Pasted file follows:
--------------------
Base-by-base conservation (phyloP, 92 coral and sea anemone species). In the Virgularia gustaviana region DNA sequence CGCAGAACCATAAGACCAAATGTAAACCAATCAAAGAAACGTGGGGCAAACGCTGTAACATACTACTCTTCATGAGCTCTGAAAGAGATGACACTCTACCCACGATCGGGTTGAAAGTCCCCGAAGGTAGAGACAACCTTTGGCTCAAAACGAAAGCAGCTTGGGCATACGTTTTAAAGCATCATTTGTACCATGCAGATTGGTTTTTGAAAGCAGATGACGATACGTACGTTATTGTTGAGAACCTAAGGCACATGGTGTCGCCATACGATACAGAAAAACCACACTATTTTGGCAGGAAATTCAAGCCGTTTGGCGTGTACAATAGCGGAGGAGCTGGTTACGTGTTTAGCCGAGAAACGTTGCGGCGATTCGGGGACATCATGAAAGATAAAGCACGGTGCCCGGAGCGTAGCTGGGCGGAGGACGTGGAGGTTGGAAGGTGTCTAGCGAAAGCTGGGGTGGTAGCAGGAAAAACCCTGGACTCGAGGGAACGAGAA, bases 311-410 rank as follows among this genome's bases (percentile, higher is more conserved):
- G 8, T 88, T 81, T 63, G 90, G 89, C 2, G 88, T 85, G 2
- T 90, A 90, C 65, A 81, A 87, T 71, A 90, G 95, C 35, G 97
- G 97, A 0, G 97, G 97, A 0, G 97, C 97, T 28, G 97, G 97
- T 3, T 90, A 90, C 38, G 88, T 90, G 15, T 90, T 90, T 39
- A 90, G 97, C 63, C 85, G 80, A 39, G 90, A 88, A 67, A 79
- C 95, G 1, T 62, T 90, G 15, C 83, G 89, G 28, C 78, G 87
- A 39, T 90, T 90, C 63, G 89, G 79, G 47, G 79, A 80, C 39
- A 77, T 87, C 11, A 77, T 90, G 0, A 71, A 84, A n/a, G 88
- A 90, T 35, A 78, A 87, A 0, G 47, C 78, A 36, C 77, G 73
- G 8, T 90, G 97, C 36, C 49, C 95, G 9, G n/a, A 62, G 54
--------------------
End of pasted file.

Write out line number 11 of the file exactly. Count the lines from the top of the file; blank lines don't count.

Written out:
- G 8, T 90, G 97, C 36, C 49, C 95, G 9, G n/a, A 62, G 54